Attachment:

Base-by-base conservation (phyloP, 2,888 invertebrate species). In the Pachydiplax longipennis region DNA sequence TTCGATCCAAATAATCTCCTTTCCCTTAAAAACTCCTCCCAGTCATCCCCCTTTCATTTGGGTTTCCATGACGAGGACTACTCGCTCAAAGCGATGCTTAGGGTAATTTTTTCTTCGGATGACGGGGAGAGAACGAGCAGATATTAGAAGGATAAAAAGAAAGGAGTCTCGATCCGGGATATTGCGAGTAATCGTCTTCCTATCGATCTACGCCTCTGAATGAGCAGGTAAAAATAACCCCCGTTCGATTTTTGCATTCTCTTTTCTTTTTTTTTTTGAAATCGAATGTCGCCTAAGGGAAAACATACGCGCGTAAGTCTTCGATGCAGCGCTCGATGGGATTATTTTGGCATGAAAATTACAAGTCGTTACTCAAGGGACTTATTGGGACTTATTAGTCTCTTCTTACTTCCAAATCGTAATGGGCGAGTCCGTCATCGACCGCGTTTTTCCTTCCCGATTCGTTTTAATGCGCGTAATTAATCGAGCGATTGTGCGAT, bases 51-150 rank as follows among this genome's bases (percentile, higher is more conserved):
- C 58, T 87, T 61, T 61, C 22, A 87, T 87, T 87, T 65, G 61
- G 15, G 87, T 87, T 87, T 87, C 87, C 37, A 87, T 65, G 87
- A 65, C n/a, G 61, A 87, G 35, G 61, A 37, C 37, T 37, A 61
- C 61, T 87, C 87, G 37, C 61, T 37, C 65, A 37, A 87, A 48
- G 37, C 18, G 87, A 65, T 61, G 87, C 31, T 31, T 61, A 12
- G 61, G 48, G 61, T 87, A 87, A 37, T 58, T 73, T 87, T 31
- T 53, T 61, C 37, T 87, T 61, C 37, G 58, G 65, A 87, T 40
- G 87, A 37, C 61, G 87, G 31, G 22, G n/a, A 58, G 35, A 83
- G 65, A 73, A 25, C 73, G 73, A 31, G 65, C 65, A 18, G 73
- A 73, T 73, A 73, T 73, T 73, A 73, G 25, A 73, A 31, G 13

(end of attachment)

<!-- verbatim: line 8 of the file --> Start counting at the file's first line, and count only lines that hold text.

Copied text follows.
- T 53, T 61, C 37, T 87, T 61, C 37, G 58, G 65, A 87, T 40